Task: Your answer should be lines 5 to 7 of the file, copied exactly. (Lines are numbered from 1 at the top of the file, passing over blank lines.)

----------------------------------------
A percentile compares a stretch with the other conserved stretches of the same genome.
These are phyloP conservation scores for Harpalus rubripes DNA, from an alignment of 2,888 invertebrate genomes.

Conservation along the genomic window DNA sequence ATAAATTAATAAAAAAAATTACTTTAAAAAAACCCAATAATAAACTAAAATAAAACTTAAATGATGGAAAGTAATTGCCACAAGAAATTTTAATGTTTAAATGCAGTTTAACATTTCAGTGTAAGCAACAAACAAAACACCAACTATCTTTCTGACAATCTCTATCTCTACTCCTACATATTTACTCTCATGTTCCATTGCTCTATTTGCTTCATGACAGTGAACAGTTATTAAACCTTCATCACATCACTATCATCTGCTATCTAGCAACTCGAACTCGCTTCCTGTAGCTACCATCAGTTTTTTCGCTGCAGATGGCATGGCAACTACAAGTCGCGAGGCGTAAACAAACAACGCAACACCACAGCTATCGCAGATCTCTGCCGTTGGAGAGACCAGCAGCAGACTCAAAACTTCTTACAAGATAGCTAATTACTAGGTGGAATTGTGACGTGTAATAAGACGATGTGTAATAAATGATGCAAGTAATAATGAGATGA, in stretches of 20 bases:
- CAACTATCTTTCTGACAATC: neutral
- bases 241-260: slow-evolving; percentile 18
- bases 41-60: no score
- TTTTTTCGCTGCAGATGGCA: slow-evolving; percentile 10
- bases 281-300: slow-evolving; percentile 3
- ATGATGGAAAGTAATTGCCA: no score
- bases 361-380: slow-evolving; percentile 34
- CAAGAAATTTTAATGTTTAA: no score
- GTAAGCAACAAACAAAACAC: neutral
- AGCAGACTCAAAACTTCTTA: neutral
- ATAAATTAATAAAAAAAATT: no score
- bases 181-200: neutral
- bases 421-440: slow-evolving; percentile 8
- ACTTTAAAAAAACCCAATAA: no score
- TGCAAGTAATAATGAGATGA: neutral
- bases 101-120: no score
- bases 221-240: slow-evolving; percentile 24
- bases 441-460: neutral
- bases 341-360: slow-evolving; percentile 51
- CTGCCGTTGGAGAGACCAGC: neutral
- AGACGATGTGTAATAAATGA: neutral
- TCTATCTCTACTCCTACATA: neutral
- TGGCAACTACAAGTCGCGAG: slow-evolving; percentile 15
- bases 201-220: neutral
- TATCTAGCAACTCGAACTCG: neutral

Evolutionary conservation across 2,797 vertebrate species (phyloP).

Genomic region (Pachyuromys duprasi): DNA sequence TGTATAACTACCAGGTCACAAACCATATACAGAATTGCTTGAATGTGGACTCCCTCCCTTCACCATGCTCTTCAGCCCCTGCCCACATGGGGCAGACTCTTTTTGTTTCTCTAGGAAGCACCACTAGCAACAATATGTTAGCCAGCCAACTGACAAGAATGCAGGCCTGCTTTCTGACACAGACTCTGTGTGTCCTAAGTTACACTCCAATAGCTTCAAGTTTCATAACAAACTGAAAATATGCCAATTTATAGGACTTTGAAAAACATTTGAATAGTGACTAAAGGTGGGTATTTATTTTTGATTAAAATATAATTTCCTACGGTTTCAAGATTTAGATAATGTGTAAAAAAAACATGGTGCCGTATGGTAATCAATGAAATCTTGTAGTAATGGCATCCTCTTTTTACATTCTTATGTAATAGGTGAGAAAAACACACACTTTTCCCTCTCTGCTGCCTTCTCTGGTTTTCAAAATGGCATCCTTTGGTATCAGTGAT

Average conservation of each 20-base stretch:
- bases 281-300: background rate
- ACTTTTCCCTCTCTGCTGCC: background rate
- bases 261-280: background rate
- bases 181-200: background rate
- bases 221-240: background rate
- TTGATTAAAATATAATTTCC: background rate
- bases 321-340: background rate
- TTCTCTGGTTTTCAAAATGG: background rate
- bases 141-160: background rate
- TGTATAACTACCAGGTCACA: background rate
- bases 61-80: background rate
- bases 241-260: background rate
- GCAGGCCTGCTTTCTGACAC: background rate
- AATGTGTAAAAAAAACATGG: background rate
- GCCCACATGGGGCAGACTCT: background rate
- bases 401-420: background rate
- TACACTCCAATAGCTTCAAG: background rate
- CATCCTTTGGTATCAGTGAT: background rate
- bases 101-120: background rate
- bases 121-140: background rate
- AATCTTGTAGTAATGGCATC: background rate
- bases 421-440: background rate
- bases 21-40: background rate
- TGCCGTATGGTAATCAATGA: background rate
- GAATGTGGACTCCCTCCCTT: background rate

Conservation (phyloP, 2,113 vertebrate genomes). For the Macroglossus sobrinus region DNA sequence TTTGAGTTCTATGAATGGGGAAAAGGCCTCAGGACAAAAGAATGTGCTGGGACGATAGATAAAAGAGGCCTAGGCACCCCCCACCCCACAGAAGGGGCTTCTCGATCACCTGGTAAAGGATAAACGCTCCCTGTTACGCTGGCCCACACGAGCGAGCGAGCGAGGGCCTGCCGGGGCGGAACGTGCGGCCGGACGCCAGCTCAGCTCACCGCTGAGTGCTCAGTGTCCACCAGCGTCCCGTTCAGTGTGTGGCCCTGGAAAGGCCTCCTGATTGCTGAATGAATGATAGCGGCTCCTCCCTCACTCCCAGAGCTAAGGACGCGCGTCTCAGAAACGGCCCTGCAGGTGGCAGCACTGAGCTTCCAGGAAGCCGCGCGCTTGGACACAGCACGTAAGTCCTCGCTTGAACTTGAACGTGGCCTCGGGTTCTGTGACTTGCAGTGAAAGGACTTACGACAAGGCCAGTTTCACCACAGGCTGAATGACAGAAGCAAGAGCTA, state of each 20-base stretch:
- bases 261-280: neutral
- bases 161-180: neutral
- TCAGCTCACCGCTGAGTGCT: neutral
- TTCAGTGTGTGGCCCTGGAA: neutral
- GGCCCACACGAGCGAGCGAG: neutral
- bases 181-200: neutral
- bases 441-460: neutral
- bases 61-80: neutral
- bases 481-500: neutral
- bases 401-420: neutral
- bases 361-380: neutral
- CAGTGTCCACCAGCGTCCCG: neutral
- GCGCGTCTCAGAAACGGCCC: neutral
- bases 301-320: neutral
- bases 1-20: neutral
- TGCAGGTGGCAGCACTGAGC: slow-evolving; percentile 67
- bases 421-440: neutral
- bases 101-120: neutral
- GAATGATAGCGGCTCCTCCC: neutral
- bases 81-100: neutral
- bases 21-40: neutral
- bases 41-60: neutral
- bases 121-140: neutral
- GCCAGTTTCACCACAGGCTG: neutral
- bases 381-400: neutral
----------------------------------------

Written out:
- bases 241-260: slow-evolving; percentile 18
- bases 41-60: no score
- TTTTTTCGCTGCAGATGGCA: slow-evolving; percentile 10